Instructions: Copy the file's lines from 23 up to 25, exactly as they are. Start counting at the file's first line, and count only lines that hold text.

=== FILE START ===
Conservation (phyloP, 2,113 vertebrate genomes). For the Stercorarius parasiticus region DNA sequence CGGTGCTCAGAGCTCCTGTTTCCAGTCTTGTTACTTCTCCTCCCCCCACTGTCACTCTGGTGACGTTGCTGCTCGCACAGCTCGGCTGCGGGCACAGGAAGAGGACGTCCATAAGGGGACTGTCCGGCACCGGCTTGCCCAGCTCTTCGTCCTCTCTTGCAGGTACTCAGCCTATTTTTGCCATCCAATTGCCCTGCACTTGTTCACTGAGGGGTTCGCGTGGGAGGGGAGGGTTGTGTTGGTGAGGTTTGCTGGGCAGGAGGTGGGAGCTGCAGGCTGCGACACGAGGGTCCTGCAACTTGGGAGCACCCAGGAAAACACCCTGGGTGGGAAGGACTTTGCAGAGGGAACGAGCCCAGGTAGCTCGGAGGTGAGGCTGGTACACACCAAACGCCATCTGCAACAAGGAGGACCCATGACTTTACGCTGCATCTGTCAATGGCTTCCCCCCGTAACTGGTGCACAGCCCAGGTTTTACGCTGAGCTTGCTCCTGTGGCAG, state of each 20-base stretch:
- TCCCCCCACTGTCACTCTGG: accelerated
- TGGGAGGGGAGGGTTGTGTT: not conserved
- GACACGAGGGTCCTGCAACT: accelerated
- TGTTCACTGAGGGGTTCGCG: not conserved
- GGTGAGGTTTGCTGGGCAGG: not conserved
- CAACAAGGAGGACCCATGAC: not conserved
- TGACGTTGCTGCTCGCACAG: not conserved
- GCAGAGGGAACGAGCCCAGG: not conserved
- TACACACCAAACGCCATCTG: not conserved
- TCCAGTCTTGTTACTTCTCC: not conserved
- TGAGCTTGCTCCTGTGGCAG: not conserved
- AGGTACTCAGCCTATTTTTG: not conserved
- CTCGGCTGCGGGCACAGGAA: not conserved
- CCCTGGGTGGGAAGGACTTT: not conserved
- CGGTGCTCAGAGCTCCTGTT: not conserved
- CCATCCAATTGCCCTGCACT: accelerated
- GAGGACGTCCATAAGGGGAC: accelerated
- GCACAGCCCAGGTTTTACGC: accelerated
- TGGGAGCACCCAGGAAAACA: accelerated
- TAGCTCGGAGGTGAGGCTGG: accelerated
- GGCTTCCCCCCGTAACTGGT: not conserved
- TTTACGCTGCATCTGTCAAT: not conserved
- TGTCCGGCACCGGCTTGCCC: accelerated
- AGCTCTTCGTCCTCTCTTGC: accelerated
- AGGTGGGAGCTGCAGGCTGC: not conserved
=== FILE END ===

- TTTACGCTGCATCTGTCAAT: not conserved
- TGTCCGGCACCGGCTTGCCC: accelerated
- AGCTCTTCGTCCTCTCTTGC: accelerated